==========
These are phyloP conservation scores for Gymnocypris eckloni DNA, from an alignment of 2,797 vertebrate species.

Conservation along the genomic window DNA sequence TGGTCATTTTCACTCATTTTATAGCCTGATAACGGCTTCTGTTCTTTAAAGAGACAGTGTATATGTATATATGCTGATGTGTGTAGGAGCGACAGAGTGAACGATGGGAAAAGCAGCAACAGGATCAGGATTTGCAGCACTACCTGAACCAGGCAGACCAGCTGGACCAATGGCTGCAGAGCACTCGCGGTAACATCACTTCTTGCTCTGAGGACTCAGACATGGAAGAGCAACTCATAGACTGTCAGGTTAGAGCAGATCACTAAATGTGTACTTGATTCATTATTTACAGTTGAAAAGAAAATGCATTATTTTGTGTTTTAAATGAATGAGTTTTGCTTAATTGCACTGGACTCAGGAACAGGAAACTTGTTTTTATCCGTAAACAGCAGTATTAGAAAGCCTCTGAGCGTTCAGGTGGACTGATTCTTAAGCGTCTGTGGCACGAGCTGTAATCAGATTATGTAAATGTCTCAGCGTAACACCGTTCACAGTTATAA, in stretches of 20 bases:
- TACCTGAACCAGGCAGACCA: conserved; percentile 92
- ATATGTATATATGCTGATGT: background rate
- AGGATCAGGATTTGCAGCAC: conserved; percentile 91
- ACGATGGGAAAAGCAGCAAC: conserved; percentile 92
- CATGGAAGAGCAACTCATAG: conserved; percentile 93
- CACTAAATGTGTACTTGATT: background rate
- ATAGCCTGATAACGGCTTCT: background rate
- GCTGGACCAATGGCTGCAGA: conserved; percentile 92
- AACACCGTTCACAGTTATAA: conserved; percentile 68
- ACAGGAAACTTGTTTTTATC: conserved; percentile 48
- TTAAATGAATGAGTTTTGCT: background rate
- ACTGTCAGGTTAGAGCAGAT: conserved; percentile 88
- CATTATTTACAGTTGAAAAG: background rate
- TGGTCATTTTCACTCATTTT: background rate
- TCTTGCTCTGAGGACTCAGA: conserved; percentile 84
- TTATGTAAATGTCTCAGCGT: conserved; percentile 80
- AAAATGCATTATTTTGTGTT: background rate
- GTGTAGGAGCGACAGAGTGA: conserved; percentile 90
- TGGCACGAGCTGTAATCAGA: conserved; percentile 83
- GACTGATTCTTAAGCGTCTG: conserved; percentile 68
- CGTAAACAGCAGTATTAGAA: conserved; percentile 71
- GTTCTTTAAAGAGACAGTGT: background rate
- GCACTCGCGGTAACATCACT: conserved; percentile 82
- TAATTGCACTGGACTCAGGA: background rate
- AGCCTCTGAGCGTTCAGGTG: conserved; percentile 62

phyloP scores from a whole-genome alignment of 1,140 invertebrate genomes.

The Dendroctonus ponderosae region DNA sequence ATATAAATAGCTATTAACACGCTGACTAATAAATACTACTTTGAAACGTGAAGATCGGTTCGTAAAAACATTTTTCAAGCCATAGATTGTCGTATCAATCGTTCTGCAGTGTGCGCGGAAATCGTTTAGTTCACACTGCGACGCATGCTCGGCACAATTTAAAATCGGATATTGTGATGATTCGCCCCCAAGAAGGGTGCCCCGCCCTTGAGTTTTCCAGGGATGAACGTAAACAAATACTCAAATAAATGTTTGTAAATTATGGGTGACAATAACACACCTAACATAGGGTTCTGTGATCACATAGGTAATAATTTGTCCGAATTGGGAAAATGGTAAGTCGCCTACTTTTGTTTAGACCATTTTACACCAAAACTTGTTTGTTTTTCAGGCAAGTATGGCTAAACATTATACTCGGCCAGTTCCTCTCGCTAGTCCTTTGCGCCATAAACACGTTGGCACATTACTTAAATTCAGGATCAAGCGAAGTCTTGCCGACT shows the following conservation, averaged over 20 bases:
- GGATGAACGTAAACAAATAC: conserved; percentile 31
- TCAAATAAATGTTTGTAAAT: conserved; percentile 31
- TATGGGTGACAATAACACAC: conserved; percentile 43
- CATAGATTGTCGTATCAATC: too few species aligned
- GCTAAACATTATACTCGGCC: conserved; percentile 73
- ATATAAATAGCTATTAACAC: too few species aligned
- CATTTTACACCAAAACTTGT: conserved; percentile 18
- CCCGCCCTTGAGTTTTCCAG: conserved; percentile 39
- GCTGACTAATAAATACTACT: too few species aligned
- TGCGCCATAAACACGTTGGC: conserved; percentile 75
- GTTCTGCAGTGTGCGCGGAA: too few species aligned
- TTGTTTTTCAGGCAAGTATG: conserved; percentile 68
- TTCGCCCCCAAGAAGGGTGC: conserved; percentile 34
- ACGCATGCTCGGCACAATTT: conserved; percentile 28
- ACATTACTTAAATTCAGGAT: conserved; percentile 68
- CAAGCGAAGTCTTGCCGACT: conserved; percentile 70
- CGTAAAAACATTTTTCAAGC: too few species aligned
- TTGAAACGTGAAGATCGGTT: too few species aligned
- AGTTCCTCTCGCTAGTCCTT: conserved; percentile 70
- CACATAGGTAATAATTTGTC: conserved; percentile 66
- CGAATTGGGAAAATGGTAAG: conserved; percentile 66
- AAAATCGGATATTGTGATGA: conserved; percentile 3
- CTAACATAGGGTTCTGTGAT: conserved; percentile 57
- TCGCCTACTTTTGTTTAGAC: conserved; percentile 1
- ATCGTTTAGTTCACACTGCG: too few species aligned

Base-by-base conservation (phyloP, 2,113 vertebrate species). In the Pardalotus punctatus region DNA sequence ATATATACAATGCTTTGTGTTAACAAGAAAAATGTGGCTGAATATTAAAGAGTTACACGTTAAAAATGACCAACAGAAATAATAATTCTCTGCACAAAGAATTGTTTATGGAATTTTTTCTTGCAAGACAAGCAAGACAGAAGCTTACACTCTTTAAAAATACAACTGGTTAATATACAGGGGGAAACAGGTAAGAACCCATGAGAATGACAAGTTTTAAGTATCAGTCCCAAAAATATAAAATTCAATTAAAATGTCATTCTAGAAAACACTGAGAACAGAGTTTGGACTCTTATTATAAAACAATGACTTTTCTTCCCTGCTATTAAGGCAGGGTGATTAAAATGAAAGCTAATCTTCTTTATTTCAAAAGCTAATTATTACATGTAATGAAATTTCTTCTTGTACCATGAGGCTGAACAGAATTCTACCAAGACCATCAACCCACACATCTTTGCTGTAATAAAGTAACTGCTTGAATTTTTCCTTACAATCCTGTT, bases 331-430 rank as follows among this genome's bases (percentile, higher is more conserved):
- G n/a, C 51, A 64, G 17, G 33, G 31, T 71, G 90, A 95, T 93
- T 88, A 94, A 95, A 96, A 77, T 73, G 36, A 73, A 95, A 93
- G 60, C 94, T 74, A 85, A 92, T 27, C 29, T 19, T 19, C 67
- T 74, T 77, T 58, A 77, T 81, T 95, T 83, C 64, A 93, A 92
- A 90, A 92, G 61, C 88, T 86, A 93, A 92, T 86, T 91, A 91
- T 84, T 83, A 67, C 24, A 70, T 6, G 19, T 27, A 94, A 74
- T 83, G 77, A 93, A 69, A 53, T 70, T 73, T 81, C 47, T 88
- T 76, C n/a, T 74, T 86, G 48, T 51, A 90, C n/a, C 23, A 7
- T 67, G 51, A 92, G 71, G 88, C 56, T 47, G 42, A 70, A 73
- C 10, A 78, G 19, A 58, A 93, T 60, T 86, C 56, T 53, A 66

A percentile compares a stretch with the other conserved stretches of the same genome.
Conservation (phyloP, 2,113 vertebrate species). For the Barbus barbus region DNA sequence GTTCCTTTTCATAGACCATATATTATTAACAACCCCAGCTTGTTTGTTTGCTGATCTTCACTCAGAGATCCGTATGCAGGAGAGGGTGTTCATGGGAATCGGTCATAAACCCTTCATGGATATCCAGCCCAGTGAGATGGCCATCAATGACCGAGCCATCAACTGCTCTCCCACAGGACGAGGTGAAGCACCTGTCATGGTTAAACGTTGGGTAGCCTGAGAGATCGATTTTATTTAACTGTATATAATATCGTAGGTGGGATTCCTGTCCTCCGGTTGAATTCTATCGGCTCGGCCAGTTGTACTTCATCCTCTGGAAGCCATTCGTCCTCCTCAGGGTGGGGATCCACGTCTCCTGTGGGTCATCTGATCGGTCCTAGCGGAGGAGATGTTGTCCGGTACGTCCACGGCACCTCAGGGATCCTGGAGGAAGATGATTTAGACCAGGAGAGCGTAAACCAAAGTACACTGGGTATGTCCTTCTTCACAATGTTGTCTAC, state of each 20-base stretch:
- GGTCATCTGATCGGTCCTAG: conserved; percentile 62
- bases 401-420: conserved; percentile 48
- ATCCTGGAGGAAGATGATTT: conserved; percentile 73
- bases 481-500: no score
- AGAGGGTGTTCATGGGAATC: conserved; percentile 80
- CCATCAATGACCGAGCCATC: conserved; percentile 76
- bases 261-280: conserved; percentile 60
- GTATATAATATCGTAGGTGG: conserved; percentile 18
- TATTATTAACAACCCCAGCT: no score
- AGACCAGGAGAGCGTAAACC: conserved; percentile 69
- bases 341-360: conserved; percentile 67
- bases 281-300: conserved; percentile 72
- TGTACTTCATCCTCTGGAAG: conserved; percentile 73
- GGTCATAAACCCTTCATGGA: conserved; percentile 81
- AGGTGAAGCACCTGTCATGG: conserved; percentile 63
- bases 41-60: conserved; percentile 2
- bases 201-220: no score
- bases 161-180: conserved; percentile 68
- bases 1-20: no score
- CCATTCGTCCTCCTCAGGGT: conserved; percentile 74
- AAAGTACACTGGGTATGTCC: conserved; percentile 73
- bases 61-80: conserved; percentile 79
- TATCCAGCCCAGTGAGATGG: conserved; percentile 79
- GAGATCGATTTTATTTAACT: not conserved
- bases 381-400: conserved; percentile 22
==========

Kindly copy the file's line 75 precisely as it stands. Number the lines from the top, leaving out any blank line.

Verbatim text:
- GTATATAATATCGTAGGTGG: conserved; percentile 18